Hawaiian Air gives $300 to each passenger after its inaugural return flight runs into mechanical problems
POSTED: 01:30 a.m. HST, Jan 15, 2011
Hawaiian Airlines had planned a celebration with hula dancers and a live band yesterday for the 11 a.m. arrival of its first flight from Seoul's Incheon International Airport to Honolulu.
The musicians and dancers were long gone by the time Flight 460 finally touched down at around 7:30 p.m., following an eight-hour delay due to a component on one of the Boeing 767-300ER's engines that needed to be replaced.
Hawaiian President and CEO Mark Dunkerley was among the 240 passengers aboard the return flight of the airline's inaugural service between Honolulu and Seoul.
"It was disappointing because a lot of people have worked very hard to make this inauguration a great event," Dunkerley said after getting off the aircraft. "But, of course, of paramount interest to us is the safety of our operation. I think everybody understands it is far better to ensure that we operate safely than to cut some corners for a publicity gain."
Passengers on the return flight received $300 apiece from Hawaiian for the inconvenience.
In Seoul, the passengers were served a meal and waited onboard between two and 2 1/2 hours while Hawaiian's maintenance crew trouble-shooted the problem. Once it was diagnosed, they were allowed to leave the aircraft and wait in the holding room. It took another 2 1/2 to 3 hours to fix the engine. The plane then had to be de-iced before it was able to take off.
On Wednesday, the departure of Hawaiian Flight 459, the first from Honolulu for Seoul, was accompanied by Hawaiian music, hula, a blessing and a Korean cultural dance. That flight, with about 100 passengers aboard, arrived without incident.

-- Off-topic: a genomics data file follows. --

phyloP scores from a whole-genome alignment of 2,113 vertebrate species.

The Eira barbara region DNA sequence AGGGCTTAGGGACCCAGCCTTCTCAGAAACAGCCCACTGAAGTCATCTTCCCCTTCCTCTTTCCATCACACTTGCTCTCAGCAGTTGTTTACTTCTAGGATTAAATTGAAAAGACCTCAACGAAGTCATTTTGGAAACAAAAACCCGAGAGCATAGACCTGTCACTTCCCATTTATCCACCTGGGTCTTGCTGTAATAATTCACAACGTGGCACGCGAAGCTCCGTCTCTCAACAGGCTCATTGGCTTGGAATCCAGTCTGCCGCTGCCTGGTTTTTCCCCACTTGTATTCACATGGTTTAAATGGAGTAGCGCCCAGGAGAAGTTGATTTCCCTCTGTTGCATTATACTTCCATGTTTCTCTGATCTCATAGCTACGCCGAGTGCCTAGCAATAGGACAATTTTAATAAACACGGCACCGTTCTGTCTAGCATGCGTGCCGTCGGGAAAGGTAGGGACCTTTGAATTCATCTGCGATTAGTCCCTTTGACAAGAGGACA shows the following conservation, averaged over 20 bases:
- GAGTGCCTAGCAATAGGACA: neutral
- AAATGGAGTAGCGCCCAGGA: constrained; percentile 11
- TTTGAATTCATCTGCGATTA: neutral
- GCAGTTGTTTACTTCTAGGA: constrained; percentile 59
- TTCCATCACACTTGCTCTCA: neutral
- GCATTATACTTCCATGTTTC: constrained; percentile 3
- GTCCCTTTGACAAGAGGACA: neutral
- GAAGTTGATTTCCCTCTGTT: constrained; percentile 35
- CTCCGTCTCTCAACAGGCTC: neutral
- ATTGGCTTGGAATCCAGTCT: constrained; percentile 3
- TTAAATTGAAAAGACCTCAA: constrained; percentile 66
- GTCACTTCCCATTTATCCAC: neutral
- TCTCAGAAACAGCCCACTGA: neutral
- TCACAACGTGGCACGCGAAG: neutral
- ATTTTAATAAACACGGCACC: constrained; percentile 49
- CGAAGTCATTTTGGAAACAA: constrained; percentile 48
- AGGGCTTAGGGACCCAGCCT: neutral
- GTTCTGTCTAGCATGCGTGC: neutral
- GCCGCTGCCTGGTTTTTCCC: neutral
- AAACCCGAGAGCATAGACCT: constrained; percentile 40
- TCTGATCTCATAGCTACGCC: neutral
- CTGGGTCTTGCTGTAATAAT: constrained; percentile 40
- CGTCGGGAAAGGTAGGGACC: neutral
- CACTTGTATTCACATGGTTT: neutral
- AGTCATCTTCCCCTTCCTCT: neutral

The return flight was scheduled to leave at 10:15 p.m. Friday, Seoul time, but did not take off until 6:18 a.m. Saturday, Seoul time. South Korea is 19 hours ahead of Hawaii.
Despite the glitch on the first return flight, Hawaiian's four-times-a-week service to Seoul is expected to help boost Hawaii tourism.
In November 2008 the United States included Koreans in a visa waiver program that allows them to travel to the U.S. without a visa.
The Hawaiian flight will add 54,000 seats a year to Hawaii. Through the first 11 months of 2010, 79,131 Koreans visited Hawaii, up 75.3 percent from 45,148 during the same period a year earlier, according to the Hawaii Tourism Authority. This year the HTA is projecting 115,225 Korean visitor arrivals, up 25 percent from 2010.
Hawaiian's scheduled flights to South Korea depart Honolulu on Tuesdays, Thursdays, Saturdays and Sundays at 1:20 p.m. and arrive at 8:05 p.m. the following day Seoul time. The return flights depart Incheon on Mondays, Wednesdays, Fridays and Sundays at 10:15 p.m. Seoul time and are scheduled to arrive in Honolulu at 11 a.m. the same day.